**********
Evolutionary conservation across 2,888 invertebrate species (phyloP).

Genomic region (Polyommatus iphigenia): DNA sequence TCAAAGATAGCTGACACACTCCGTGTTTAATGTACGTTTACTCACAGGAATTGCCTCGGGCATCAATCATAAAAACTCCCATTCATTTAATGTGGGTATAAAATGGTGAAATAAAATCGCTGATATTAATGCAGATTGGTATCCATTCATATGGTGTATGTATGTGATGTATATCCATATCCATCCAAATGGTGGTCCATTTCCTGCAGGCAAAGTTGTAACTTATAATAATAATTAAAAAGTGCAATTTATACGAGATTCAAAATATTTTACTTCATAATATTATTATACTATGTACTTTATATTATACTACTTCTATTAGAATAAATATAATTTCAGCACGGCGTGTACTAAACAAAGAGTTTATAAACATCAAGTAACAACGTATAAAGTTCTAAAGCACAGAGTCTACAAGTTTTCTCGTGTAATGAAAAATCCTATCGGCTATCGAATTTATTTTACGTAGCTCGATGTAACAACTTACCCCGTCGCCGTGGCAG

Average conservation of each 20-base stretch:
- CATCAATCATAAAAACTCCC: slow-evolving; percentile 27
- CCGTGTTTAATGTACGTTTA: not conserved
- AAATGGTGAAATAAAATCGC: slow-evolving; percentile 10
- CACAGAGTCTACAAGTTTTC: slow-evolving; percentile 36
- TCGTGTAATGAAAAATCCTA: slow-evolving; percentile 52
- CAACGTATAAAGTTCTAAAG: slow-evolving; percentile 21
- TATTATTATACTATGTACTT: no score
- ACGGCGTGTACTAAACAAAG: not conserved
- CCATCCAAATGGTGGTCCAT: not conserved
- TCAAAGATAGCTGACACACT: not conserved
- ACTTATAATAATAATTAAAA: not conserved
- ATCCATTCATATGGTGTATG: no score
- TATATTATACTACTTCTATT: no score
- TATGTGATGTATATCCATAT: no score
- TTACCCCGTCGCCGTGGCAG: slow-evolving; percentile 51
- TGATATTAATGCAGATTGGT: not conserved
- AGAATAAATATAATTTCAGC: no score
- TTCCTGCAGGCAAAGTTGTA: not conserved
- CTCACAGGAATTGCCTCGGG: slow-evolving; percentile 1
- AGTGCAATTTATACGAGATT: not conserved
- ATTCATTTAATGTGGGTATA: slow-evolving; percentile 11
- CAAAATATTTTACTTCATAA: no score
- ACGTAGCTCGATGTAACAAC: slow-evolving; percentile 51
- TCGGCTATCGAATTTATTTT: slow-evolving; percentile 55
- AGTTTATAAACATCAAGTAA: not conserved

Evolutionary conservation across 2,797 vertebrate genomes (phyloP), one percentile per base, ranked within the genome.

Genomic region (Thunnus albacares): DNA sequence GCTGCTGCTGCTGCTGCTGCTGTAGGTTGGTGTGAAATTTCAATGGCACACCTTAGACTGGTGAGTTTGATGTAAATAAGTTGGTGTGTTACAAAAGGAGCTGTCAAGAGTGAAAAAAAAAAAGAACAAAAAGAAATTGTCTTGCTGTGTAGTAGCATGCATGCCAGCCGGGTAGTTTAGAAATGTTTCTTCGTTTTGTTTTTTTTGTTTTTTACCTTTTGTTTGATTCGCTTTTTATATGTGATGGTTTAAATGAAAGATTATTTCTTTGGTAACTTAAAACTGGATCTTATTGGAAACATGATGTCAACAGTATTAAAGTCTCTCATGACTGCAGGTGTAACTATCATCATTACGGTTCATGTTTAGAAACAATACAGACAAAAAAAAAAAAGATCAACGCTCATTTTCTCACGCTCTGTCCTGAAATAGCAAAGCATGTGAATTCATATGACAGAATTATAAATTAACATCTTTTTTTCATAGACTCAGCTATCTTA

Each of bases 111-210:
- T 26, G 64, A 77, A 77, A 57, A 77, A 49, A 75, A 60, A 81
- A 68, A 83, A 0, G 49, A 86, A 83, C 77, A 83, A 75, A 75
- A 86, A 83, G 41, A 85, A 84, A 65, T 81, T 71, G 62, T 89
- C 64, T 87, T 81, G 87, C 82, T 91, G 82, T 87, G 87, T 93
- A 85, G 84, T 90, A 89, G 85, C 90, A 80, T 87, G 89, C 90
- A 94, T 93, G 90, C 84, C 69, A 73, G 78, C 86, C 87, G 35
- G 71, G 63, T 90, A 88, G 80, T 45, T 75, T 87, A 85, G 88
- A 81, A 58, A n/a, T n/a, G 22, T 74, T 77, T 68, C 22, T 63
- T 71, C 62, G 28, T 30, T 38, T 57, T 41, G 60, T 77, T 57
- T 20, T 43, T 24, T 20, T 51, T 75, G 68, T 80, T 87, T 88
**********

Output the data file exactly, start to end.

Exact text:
Evolutionary conservation across 2,888 invertebrate species (phyloP).

Genomic region (Polyommatus iphigenia): DNA sequence TCAAAGATAGCTGACACACTCCGTGTTTAATGTACGTTTACTCACAGGAATTGCCTCGGGCATCAATCATAAAAACTCCCATTCATTTAATGTGGGTATAAAATGGTGAAATAAAATCGCTGATATTAATGCAGATTGGTATCCATTCATATGGTGTATGTATGTGATGTATATCCATATCCATCCAAATGGTGGTCCATTTCCTGCAGGCAAAGTTGTAACTTATAATAATAATTAAAAAGTGCAATTTATACGAGATTCAAAATATTTTACTTCATAATATTATTATACTATGTACTTTATATTATACTACTTCTATTAGAATAAATATAATTTCAGCACGGCGTGTACTAAACAAAGAGTTTATAAACATCAAGTAACAACGTATAAAGTTCTAAAGCACAGAGTCTACAAGTTTTCTCGTGTAATGAAAAATCCTATCGGCTATCGAATTTATTTTACGTAGCTCGATGTAACAACTTACCCCGTCGCCGTGGCAG

Average conservation of each 20-base stretch:
- CATCAATCATAAAAACTCCC: slow-evolving; percentile 27
- CCGTGTTTAATGTACGTTTA: not conserved
- AAATGGTGAAATAAAATCGC: slow-evolving; percentile 10
- CACAGAGTCTACAAGTTTTC: slow-evolving; percentile 36
- TCGTGTAATGAAAAATCCTA: slow-evolving; percentile 52
- CAACGTATAAAGTTCTAAAG: slow-evolving; percentile 21
- TATTATTATACTATGTACTT: no score
- ACGGCGTGTACTAAACAAAG: not conserved
- CCATCCAAATGGTGGTCCAT: not conserved
- TCAAAGATAGCTGACACACT: not conserved
- ACTTATAATAATAATTAAAA: not conserved
- ATCCATTCATATGGTGTATG: no score
- TATATTATACTACTTCTATT: no score
- TATGTGATGTATATCCATAT: no score
- TTACCCCGTCGCCGTGGCAG: slow-evolving; percentile 51
- TGATATTAATGCAGATTGGT: not conserved
- AGAATAAATATAATTTCAGC: no score
- TTCCTGCAGGCAAAGTTGTA: not conserved
- CTCACAGGAATTGCCTCGGG: slow-evolving; percentile 1
- AGTGCAATTTATACGAGATT: not conserved
- ATTCATTTAATGTGGGTATA: slow-evolving; percentile 11
- CAAAATATTTTACTTCATAA: no score
- ACGTAGCTCGATGTAACAAC: slow-evolving; percentile 51
- TCGGCTATCGAATTTATTTT: slow-evolving; percentile 55
- AGTTTATAAACATCAAGTAA: not conserved

Evolutionary conservation across 2,797 vertebrate genomes (phyloP), one percentile per base, ranked within the genome.

Genomic region (Thunnus albacares): DNA sequence GCTGCTGCTGCTGCTGCTGCTGTAGGTTGGTGTGAAATTTCAATGGCACACCTTAGACTGGTGAGTTTGATGTAAATAAGTTGGTGTGTTACAAAAGGAGCTGTCAAGAGTGAAAAAAAAAAAGAACAAAAAGAAATTGTCTTGCTGTGTAGTAGCATGCATGCCAGCCGGGTAGTTTAGAAATGTTTCTTCGTTTTGTTTTTTTTGTTTTTTACCTTTTGTTTGATTCGCTTTTTATATGTGATGGTTTAAATGAAAGATTATTTCTTTGGTAACTTAAAACTGGATCTTATTGGAAACATGATGTCAACAGTATTAAAGTCTCTCATGACTGCAGGTGTAACTATCATCATTACGGTTCATGTTTAGAAACAATACAGACAAAAAAAAAAAAGATCAACGCTCATTTTCTCACGCTCTGTCCTGAAATAGCAAAGCATGTGAATTCATATGACAGAATTATAAATTAACATCTTTTTTTCATAGACTCAGCTATCTTA

Each of bases 111-210:
- T 26, G 64, A 77, A 77, A 57, A 77, A 49, A 75, A 60, A 81
- A 68, A 83, A 0, G 49, A 86, A 83, C 77, A 83, A 75, A 75
- A 86, A 83, G 41, A 85, A 84, A 65, T 81, T 71, G 62, T 89
- C 64, T 87, T 81, G 87, C 82, T 91, G 82, T 87, G 87, T 93
- A 85, G 84, T 90, A 89, G 85, C 90, A 80, T 87, G 89, C 90
- A 94, T 93, G 90, C 84, C 69, A 73, G 78, C 86, C 87, G 35
- G 71, G 63, T 90, A 88, G 80, T 45, T 75, T 87, A 85, G 88
- A 81, A 58, A n/a, T n/a, G 22, T 74, T 77, T 68, C 22, T 63
- T 71, C 62, G 28, T 30, T 38, T 57, T 41, G 60, T 77, T 57
- T 20, T 43, T 24, T 20, T 51, T 75, G 68, T 80, T 87, T 88